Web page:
April 20th, 2012.
An avid cyclist loses control of his bike on a steep road in the foothills of Provo, 50 miles or so from Salt Lake City. He was unable to handle the corner and he went down hard. He hit his head.
Stephen Covey was a hero of mine. His book, The Seven Habits of Highly Effective People, made a difference in my life.
A bicycle helmet protects the head by reducing the rate at which the skull and brain are accelerated or decelerated by an impact — a shock absorber. The force of an impact is only reduced while the polystyrene liner is compressing. A helmet can only offer protection until the liner is fully compacted. After that point, the residual impact energy is passed on to the skull and brain.
Sad to say, a bicycle helmet really only provides good protection with simple, low-speed falls. Although numerous studies have been published to determine the effectiveness of bicycle helmets, nowhere in the world has an increase in helmet use resulted in a fall in head or brain injuries relative to cycle use.
I wear one. I would never go on the road without it. But I harbour no false illusion as to its relative effectiveness. If I am moving fast on the bike, a fall is going to be bad. Landing on my head, even with a helmet, has the potential for serious injury.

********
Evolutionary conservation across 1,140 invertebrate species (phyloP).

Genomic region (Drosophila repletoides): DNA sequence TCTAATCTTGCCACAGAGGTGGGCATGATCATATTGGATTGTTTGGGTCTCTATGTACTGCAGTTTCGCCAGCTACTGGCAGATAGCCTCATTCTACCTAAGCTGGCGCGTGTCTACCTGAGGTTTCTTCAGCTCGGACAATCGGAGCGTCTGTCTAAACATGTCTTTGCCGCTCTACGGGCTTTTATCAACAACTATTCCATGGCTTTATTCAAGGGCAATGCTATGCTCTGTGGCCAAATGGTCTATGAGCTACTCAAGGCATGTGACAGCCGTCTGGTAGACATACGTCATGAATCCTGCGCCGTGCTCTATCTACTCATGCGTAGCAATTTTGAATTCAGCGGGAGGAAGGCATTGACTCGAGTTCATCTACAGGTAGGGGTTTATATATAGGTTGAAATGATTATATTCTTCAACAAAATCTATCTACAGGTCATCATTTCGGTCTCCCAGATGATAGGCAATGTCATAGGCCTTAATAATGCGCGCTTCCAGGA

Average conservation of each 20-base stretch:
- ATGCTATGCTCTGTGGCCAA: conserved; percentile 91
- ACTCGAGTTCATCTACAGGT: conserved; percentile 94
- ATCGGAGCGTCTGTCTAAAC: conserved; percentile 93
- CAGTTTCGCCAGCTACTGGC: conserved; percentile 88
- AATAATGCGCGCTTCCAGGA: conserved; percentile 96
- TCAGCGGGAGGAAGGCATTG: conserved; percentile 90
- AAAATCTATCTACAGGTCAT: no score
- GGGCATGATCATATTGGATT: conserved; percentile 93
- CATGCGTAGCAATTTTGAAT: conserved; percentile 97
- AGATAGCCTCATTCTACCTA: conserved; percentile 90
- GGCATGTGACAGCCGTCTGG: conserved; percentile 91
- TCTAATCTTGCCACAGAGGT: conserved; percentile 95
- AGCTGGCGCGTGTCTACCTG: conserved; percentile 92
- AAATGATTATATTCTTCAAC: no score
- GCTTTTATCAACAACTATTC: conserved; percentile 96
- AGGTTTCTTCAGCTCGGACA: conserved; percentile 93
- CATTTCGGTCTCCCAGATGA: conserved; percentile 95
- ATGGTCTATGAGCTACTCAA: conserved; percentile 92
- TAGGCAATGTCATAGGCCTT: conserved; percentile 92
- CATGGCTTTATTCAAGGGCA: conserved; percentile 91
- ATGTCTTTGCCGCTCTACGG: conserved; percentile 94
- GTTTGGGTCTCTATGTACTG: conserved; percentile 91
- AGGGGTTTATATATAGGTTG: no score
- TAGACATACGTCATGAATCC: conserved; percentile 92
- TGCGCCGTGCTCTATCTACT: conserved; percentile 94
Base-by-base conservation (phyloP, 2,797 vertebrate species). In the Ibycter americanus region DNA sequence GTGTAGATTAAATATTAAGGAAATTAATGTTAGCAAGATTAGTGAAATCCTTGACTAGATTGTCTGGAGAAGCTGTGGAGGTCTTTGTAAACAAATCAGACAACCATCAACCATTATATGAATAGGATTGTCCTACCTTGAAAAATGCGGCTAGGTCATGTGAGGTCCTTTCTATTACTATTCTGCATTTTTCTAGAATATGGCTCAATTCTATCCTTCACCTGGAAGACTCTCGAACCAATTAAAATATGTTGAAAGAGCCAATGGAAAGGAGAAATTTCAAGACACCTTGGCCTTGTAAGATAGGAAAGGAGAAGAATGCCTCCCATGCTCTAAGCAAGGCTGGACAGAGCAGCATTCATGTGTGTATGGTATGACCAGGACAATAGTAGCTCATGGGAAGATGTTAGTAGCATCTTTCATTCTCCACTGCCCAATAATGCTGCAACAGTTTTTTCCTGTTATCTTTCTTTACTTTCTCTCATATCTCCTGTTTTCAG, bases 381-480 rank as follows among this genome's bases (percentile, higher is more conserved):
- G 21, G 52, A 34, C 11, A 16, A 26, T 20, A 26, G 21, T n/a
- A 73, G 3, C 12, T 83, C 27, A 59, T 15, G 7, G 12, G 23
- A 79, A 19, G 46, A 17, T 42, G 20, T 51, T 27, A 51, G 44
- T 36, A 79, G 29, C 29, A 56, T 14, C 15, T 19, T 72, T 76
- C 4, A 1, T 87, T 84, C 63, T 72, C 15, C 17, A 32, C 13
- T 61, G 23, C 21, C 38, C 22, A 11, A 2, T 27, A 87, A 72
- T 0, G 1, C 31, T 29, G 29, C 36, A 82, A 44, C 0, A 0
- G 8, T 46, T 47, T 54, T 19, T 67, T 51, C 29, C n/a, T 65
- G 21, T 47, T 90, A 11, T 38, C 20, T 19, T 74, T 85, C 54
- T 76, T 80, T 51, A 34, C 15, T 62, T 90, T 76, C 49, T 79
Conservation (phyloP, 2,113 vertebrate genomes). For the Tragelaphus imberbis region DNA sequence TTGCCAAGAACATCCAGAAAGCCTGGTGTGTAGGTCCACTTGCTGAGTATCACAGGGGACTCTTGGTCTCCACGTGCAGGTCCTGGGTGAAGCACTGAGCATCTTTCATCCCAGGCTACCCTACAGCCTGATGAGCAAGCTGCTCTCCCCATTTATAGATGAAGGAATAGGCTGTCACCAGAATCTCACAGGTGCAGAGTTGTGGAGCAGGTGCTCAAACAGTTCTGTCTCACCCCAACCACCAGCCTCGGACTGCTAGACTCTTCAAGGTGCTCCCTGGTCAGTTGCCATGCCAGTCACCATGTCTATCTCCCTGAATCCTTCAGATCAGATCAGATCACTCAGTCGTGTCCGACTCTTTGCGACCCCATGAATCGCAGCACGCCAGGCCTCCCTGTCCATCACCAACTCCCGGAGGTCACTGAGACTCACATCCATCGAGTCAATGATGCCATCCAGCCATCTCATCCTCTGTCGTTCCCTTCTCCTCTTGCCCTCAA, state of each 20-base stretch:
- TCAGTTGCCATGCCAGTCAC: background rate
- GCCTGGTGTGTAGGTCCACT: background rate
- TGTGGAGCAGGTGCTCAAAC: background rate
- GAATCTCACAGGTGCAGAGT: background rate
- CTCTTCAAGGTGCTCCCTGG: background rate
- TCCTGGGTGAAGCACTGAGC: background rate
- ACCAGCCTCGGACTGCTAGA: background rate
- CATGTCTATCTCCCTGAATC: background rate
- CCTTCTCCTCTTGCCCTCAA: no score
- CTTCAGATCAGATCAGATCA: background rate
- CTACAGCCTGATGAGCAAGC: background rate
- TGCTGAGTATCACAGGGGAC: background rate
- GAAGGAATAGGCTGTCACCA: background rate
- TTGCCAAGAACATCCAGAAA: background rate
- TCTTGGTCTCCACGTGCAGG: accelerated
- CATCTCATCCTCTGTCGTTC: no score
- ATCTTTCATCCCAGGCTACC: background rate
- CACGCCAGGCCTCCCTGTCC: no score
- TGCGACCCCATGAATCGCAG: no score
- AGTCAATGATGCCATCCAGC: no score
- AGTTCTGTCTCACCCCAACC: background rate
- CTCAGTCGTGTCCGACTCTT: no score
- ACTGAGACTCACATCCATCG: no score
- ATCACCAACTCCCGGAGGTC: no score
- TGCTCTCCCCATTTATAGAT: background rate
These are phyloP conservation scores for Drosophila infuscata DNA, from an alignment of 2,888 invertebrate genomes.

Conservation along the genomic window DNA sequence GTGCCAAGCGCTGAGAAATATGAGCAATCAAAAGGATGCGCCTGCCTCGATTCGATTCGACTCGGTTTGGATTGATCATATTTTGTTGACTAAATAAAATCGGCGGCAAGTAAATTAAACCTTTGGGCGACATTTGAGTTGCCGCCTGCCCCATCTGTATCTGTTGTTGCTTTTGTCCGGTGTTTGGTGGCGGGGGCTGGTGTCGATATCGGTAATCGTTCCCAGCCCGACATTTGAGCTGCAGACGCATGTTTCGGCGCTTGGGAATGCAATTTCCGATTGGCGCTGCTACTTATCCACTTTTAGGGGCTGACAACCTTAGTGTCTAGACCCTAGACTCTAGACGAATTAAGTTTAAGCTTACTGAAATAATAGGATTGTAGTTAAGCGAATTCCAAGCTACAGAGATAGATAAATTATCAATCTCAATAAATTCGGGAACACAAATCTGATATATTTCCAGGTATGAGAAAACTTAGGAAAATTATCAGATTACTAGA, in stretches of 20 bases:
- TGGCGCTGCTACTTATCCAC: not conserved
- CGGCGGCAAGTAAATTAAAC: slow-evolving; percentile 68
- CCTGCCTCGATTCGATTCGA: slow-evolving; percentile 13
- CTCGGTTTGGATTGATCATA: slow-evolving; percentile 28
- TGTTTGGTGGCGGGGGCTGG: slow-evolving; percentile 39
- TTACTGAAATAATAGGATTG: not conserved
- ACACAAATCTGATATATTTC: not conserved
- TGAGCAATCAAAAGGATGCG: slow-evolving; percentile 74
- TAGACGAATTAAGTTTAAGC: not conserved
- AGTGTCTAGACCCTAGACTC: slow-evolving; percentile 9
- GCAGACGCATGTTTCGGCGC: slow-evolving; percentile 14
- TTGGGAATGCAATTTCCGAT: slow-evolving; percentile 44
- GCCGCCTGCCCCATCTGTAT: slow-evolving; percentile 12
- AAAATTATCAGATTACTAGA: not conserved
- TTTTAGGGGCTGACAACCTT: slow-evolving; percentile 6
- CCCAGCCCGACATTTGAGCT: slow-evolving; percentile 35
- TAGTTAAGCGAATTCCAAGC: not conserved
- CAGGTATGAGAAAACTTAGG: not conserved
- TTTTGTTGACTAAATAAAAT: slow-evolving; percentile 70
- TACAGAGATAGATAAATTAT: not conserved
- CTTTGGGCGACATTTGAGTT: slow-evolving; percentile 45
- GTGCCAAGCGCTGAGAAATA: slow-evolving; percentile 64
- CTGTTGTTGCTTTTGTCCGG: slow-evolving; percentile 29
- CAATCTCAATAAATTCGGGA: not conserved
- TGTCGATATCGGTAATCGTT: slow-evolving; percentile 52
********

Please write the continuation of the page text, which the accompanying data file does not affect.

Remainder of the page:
Is cycling an inherently dangerous activity? And is there a high risk of head injury?
As far as I can determine in the research, the actual risks of cycling fall in the same range as for walking and driving.
The health benefits of cycling far outweigh the risk of injury. People who ride live longer with healthier lives and less illness. Ken Kifer provides a comprehensive view of whether cycling is a safe activity here.
Accidents will happen. Pushing the envelope on a bike, no matter the experience level of the cyclist, can lead to unintended spills. And any spill on a bike can cause serious injury.
When I ride, I am always very alert and I am also very careful. I want to get back home to my family. Healthy and in one piece.